Preaching on Easter Day, in Durham Cathedral, Wright had opened his sermon by chanting the whole first verse of the Stevenson poem and then commented:

Impossibly romantic, you will think. How could the Bishop allow Easter morning to be subverted, trivialized even, by Robert Louis Stevenson’s high Victorian sentiment? Yes, all right, morning is indeed beautiful, and so for that matter is evening, as in the poem’s second stanza; but how can you go back to that old romantic vision? Hasn’t the whole twentieth century, not to mention what’s already gone of the twenty-first, made it impossible to return to that dreamy, pre-Raphaelite world? Don’t we have to be a lot tougher than that these days?

Wright goes on in his sermon to make the case for beauty both as part of the Gospel and something that is desperately needed in the modern world.

Among the many crises we face in our world is a crisis of beauty, and the fact that we can talk at length about everything else – money, the environment, sex, political corruption, not to mention Newcastle United – and only bring in beauty as an afterthought tells its own story. Perhaps it’s time to turn things around the other way, and start with the question of beauty and work in from there.

After a beautiful exposition of the Gospel itself, Wright asks:

But what has it got to do with beauty?

Everything. Perhaps surprisingly, the word ‘beauty’ occurs very seldom in the Bible. When it does, there are two main focal points; human beauty (often with a health warning; this doesn’t last!) and, particularly, the beauty of the Temple. If this is the place where the living God is to dwell, against the day when he will flood the whole of his beautiful creation with his presence, then the Temple must be made, and was made, as a supreme object of beauty.

Yes, it is true that beauty divorced from goodness and truth, cut-off from its origin in the beauty of God, may decay into a mere indulgent aestheticism, but the Resurrection of Jesus in that beautiful garden gives a chance to begin again, rooting beauty where it really belongs.

After all, if new creation has begun, if beauty has awoken afresh in the new Temple, the living home of the living God, as he awakens from the tomb, and if beauty is now let loose in all the world, it will rightly generate new forms, new possibilities, new delights. It will come closer and closer to its two senior cousins, Love and Truth, showing with them how to avoid the other false polarization, a brittle objectivity and a collapsing subjectivity, because it will be kept in place by the work of image-bearing, Spirit-filled human beings as they reflect the glory of God into the world and the glory of the world back to God.

It is at that moment in the sermon that Wright gives his own verse:

Let Beauty awake, in the morn from the cool of the grave,
Beauty awake from death;
Let Beauty awake,
For Jesus’ sake,
In the hour when the angels their silence break
And the garden is bright with His Breath.

The verse which Steve Bell remembered and wove into his song.

Bell’s own verses in ‘the bridge’ deepen the theme even further. We are not simply the detached beholders of God’s aesthetic, looking in on beauty’s garden from the outside. We too are called to be gardeners along with Christ to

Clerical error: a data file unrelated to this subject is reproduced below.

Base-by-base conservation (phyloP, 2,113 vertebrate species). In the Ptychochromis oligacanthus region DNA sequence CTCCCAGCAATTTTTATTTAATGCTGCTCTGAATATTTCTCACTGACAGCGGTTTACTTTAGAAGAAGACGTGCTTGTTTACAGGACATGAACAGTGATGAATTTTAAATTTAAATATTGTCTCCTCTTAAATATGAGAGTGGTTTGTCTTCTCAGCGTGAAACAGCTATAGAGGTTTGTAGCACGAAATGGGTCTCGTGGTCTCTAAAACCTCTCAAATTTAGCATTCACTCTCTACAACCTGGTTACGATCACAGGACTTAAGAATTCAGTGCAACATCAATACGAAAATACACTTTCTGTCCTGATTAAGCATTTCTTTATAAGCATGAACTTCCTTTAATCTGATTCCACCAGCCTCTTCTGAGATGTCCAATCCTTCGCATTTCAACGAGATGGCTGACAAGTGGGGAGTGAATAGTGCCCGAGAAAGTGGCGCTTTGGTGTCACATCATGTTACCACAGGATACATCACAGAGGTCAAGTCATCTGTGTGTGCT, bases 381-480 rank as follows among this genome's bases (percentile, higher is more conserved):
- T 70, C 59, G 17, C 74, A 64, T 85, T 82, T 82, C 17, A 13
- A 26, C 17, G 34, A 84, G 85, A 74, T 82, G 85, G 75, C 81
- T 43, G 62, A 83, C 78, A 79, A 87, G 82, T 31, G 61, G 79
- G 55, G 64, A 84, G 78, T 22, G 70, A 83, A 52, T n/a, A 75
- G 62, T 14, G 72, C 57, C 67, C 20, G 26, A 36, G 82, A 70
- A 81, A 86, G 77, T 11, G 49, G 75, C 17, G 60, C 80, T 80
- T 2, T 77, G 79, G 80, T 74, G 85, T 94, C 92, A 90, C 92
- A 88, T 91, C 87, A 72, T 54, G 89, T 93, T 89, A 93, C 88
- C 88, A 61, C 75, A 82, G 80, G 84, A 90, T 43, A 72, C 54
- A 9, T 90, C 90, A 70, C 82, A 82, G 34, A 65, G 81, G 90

Furrow the soil at our Saviour’s behest
And bury the seeds of our own life’s death
And suffer God’s glory to grow

There is a wonderful, double sense in Bell’s use of the word suffer here. At one level he is using it in the older sense, meaning to allow something to happen, but of course it must carry the modern sense of the word suffer too. Somehow, our own suffering offered to God might become not only a furrowing of the soil, but the sowing of the seed, every little act of letting go can be a sowing of ‘the seed of our own life’s death’, those who sow in tears will reap with songs of joy. But Bell does not use the word sow, he uses the word bury and surely that is to give some Gospel, some Good News, to those who mourn, those who feel in their grief that they have buried their life’s best hopes.

In the second of his stanzas, Bell moves us on from being gardeners, all of us, to being ‘the priests of all that is made’ who ‘gather the greatness of creation’s praise from the depths of the earth below’. Here there may be a gentle allusion to the work of two other poets. In his poem ‘Providence’ George Herbert says:

Man is the worlds high Priest : he doth present
The sacrifice for all ; while they below
Unto the service mutter an assent,
Such as springs use that fall, and winds that blow.

And in his poem God’s Grandeur, G.M. Hopkins speaks of how the grandeur and glory of God charged into the very being of the world, will ‘gather to a greatness’. Bell fuses these two sources and calls us, even in the midst of our grief, to be the priests who help to gather that greatness. What gives us the courage to do so, what wakens us to the greatness of our calling? It is the Good News that beauty itself has awoken in Christ ‘from the cool of the grave’ and ‘the garden is bright with his breath’ as ‘beauty awakes from death’.


For another exposition of this song lyric, see transcript of Jarem Sawatsky’s homily preached at the funeral of a mutual friend:

Living Beauty Awake…


1 Comment

  1. Verna Froese

    Could I purchase this book through you?

    Sorry Verna, at this point we don’t have the book for sale. Best order it through or (free shipping). – Steve

Comments are closed.